Tuesday, July 30, 2013

REKORDER (Mikhail Red, 2013)

Argentinian writer Julio Cortazar authored the originary short story entitled "Las babas del diablo" which in 1966 was first adapted to film by Italian director Michelangelo Antonioni with the title Blow Up. In 1981 it was given a fresh spin by Brian de Palma and he entitled it Blow Out. Both movies recommend themselves, even as they take liberties with the raw material provided by Cortazar's story, supplementing and transplanting it accordingly (in Blow Up, the hedonistic Britsh Sixties; in De Palma, the politcal conspiracies of Eighties Philadelphia). Today, Mikhail Red locates his own version in present-day Manila and updates his predecessors by choosing the character of a former cinematographer from the 1980s over Antonioni’s effete fashion photographer and De Palma’s sound effects technician. The results, it must be said, are not unworthy of Cortazar, Antonioni or de Palma. This effort will do the illustrious cinematic name of the Reds proud.

In raw and graphic detail, a montage of surveillance footage that depicts actual crimes caught red-handed prefaces the film. Homicides and robberies are documented unawares through CCTV cameras. These, we realize later, are not throwaway imagery but germane to the story. Rekorder starts in earnest in a police patrol car, where a man named Maven is being transported to a lineup of suspects while the police officer intimidates him with a story about a rabid dog he run over. Stark-eyed, Maven remains po-faced throughout.

The truth is, Maven remains either stoical or unaffectedly dazed in a kind of deadening dream for most of the film. For someone who was once a thriving camera man in the golden age of cinema in the 1980s, he exhibits the look of someone shell-shocked. He speaks with a hollow, spectral voice that feels out of step with the times. He has seen better days and he no longer, presumably, looks at the world with a tinsel gleam in his eye, but perpetually through the lens of an old, obsolete video camera. His last remaining means of living is to illegally record films in theatres, and his last remaining employer is a film pirate who pays him more out of friendship and charity than anything else.

Maven's camera is not as obsolete nor without value as it first seems: it provides him a kind of illusory lifeline, it is like a holographic device that projects a time warp, and serves as his effective lullaby. What does he see? What does he hear? The sight and sound of an absent daughter. There is a genuine sense of consonance between her absence and the captured desolation of the metropolis. Seemingly made up of fragmentary images that would cohere in time, a great deal of the beauty of Rekorder lies in Red’s own version of a city symphony – more moody, more sorrowful, less thorough, rather rough and ready, but no less evocative than Dziga Vertov’s or Walter Ruttman’s.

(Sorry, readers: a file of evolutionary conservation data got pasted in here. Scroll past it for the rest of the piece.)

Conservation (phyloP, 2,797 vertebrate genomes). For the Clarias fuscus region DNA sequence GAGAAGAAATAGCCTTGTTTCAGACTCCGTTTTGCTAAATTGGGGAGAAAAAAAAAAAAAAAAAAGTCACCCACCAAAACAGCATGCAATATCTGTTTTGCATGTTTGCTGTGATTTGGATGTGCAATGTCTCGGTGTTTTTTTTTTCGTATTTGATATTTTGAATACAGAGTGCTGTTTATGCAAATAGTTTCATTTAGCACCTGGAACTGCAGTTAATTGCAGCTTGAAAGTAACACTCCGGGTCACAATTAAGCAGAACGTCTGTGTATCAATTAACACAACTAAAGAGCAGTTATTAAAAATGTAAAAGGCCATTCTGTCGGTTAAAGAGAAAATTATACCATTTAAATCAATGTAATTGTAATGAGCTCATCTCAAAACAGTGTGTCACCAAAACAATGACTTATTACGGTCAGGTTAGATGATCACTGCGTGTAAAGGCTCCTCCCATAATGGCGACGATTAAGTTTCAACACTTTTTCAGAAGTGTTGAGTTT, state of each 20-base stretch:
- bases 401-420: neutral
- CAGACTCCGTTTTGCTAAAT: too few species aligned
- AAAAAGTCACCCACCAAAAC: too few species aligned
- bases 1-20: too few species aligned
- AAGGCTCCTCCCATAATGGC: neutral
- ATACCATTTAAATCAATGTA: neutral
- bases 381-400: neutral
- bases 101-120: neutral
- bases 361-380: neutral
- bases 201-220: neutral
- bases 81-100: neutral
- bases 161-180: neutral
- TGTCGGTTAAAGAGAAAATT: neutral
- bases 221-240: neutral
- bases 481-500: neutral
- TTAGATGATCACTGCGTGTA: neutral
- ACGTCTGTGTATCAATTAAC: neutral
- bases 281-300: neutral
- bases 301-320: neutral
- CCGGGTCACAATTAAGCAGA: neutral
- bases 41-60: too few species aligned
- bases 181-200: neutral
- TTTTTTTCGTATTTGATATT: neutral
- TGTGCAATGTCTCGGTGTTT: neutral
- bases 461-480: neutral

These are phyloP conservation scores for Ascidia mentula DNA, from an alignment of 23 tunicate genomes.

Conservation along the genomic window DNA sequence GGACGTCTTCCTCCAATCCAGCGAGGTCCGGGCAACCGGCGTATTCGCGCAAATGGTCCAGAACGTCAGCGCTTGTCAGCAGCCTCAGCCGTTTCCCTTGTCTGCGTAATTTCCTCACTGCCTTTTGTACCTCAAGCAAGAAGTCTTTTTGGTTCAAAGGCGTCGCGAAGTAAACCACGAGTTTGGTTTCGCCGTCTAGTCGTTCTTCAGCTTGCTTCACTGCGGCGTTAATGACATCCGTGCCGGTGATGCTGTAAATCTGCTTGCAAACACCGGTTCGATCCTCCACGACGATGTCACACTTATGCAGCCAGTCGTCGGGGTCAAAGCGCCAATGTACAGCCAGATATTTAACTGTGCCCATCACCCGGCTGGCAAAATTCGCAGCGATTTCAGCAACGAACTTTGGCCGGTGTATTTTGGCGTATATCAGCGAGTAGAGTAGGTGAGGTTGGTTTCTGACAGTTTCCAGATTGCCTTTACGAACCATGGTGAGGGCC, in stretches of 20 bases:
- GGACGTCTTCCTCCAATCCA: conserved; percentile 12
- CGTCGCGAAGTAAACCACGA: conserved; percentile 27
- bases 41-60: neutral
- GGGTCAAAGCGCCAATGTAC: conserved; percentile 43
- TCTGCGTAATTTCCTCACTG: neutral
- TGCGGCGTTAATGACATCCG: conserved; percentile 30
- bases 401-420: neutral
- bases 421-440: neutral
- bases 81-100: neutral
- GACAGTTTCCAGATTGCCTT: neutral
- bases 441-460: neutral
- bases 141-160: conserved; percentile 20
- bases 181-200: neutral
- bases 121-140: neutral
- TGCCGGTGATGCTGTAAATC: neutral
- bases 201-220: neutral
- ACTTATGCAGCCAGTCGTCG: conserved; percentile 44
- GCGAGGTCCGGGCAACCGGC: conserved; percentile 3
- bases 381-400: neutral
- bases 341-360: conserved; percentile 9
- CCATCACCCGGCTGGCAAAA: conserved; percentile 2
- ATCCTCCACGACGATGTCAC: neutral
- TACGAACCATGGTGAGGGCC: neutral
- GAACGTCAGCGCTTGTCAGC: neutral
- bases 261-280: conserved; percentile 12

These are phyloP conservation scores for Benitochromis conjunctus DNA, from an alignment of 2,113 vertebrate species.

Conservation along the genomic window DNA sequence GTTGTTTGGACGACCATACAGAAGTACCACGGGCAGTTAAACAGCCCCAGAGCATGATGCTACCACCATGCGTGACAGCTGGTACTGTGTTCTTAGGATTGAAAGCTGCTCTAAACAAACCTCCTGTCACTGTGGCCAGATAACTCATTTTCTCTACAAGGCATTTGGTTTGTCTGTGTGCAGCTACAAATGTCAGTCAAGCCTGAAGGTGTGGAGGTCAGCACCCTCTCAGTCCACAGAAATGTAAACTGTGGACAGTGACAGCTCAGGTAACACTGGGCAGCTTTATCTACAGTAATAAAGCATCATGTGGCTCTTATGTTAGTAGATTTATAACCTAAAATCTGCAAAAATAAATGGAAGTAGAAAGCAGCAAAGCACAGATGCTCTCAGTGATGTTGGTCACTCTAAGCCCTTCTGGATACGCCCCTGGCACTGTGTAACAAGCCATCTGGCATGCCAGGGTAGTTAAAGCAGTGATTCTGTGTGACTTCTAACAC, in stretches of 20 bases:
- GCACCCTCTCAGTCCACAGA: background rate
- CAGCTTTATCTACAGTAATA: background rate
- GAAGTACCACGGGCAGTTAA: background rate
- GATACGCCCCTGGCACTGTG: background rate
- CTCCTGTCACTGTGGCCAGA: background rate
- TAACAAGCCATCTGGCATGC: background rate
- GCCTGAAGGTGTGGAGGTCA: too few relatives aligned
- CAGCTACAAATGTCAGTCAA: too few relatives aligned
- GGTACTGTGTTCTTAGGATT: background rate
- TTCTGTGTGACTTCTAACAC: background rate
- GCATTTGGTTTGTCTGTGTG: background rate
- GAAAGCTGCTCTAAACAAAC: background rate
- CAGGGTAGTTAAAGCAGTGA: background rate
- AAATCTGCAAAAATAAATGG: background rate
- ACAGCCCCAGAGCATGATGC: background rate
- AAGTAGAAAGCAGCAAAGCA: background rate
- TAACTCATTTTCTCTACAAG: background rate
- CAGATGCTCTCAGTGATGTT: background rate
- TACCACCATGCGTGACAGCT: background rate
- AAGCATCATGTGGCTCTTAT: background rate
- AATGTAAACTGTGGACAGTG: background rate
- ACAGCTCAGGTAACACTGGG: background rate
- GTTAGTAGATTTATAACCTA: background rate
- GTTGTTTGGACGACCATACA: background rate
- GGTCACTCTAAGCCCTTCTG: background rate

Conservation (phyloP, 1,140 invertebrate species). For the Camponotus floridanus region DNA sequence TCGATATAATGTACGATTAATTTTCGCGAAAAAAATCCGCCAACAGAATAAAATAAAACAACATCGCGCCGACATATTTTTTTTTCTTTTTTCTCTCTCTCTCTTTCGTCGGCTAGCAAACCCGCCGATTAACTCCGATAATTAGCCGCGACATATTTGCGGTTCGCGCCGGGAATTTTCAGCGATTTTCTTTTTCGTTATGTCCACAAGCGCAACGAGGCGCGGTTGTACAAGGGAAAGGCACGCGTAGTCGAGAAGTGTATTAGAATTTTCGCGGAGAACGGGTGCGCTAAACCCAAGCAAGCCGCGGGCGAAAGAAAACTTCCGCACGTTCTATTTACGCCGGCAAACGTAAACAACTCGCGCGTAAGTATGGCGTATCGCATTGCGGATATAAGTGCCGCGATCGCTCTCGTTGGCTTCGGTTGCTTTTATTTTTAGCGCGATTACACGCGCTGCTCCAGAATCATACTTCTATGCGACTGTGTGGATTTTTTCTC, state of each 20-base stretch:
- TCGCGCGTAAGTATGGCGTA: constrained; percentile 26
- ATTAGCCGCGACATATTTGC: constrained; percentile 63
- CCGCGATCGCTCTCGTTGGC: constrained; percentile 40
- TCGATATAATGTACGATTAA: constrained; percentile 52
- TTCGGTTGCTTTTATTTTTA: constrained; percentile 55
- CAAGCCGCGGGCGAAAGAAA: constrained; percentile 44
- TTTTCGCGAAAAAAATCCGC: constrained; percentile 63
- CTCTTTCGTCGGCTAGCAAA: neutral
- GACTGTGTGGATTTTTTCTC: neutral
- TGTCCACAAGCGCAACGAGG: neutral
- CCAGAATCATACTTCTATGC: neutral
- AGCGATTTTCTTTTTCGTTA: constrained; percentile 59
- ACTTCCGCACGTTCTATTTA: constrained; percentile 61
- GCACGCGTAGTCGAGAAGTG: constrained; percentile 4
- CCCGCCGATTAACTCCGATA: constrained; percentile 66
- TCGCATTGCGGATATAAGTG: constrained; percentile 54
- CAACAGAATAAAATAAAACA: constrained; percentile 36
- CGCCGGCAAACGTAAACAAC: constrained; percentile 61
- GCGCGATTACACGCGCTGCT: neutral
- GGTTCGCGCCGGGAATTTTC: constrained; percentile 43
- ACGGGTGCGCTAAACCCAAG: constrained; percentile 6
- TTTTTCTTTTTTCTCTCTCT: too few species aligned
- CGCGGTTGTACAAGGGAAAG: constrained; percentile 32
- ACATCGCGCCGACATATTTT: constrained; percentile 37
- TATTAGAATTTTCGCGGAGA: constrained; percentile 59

Maven's estrangement from a sense of committed or principled witness seems total: the camera serves as a partition and mediation through which he explores a dark and lugubrious city. That is the kind of city he has chosen to document day after day – a city that seems to have let him down, a city that is darker than it is bright, a city that seems perpetually dark. So we see captured images of blind minstrels, the stagnant traffic of Edsa by night, the bright lights of high rises that must illuminate happy gatherings, except that they all seem too remote to Maven. He lives alone in a cramped apartment, cocooned by walls full of movie posters, and shelves of his personal archives. Something has estranged him, and perhaps traumatized him, in the past.

But one fateful evening, with his camera perpetually running, he comes across a mortal crime in the streets. Even when he is confronted by this certainty, howewer, he refuses to volunteer the truth and surrender his camera. Perhaps because the rest of the contents of his video cartridge – the results of his movie piracy -- will also incriminate him. There are also other reasons in his refusal to help -- perhaps an anomie born out of wounded witness -- no, not in the service of society’s amelioration.

The question that Red poses with Rekorder seems to be the same question posed by Antonioni and de Palma in their respective films: the burdensome nature of guilt, of suspicion, of truth. But Red forwards his own dimension of decisive conscience, personal as well as social, as an option. Red maybe less metaphysical than Antonioni, but he is no less eidetic and poetic: his protagonist knows what he has witnessed, it is no illusion or a trick of light, or a trick of photography. Videocameras are by nature less prone to falsehood, after all. De Palma’s sound technician, on the other hand, is not certain and must grapple with technology to ascertain the truth. Red identifies his protagonist as a refugee from a more proactive, activistic era, when the first Edsa Revolution took place. If he is meant to redeem himself, Maven must confront the ghosts of the past, a sense of guilt and hurt, deep moral and ontological questions: the personal, or could it be perhaps the historical that feels too personal?

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